In an article titled “In search of the neutrino, ghost particle of the universe,” The Guardian turned to John Updike again.
“Every second,” Robin McKie writes, “billions of neutrinos pass through our bodies. The sun sends trillions streaming across space every minute. Uncountable numbers have been left over from the Big Bang birth of the cosmos 13.8 billion years ago.
“In fact, there are more neutrinos in the universe than any other type of particle of matter, though hardly anything can stop these cosmological lightweights in their paths. And this inability to interact with other matter has made them a source of considerable frustration for scientists who believe neutrinos could bring new understandings to major cosmological problems, including the nature of dark matter and the fate of our expanding universe. Unfortunately, the unbearable lightness of their being makes them very difficult to study.”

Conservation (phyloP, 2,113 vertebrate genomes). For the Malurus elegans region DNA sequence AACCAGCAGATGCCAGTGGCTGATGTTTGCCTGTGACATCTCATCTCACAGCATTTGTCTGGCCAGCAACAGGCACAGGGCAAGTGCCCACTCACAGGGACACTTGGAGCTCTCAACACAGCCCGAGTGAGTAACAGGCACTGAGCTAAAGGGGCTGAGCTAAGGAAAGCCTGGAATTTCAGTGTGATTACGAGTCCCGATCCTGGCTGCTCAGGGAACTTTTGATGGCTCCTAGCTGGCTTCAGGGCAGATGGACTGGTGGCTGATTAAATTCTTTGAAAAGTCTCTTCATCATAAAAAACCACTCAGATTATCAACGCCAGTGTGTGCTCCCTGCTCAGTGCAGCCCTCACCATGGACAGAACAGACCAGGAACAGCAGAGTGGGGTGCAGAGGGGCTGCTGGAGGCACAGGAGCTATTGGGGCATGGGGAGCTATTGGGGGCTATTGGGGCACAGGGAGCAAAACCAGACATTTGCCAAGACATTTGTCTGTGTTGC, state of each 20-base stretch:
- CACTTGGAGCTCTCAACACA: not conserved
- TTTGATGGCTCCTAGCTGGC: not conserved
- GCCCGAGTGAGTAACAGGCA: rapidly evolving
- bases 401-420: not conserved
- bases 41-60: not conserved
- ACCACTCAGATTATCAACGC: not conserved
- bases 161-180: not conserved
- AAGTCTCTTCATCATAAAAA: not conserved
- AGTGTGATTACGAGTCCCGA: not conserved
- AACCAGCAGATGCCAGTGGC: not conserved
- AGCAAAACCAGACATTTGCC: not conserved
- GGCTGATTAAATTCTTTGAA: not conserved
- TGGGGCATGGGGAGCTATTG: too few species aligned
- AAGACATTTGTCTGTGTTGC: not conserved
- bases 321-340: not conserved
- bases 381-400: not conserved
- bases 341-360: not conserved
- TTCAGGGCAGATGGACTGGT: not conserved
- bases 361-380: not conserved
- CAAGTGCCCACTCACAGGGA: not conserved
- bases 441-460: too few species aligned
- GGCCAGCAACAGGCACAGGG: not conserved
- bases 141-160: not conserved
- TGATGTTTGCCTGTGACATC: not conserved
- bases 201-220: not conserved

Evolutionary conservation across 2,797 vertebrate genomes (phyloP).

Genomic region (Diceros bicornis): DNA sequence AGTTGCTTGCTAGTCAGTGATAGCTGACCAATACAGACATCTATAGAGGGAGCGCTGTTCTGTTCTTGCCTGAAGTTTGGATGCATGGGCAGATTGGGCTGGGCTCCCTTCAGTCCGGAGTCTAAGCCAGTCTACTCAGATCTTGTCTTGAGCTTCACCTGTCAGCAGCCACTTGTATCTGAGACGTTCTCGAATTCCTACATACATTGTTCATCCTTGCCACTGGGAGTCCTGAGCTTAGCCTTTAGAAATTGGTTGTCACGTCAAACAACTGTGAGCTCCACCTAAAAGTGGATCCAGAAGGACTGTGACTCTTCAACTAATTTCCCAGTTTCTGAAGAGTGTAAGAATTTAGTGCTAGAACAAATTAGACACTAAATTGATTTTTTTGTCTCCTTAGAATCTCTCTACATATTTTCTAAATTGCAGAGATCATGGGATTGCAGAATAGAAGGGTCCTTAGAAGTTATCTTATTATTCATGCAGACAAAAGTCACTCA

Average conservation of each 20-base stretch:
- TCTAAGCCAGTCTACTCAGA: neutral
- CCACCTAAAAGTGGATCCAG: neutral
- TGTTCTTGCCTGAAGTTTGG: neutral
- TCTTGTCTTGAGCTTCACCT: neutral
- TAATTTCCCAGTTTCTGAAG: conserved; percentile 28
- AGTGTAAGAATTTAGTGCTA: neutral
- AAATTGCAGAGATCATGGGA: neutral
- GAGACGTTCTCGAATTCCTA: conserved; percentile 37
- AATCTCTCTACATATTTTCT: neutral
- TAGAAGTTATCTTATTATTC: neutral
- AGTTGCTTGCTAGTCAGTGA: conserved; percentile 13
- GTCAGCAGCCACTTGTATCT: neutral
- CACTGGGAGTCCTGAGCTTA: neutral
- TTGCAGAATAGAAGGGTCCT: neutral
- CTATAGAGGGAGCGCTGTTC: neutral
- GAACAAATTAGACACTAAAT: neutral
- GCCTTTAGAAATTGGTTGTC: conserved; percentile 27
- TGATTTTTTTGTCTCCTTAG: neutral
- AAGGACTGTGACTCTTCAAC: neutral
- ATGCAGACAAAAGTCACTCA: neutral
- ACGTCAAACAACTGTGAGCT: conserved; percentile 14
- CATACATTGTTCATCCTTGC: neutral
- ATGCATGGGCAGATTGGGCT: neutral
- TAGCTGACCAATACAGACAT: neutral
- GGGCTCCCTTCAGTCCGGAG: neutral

The article notes, “Three different forms of the particle are now known to exist: the electron neutrino, the muon neutrino and the tau neutrino and until relatively recently it was thought that none of them had any mass at all. They were the ultimate in ephemeral ghostliness, a bizarre situation that was celebrated by John Updike in his poem, ‘Cosmic Gall.'”
Neutrinos, they are very small.
They have no charge and have no mass
And do not interact at all.
The earth is just a silly ball
To them, through which they simply pass,
Like dustmaids down a drafty hall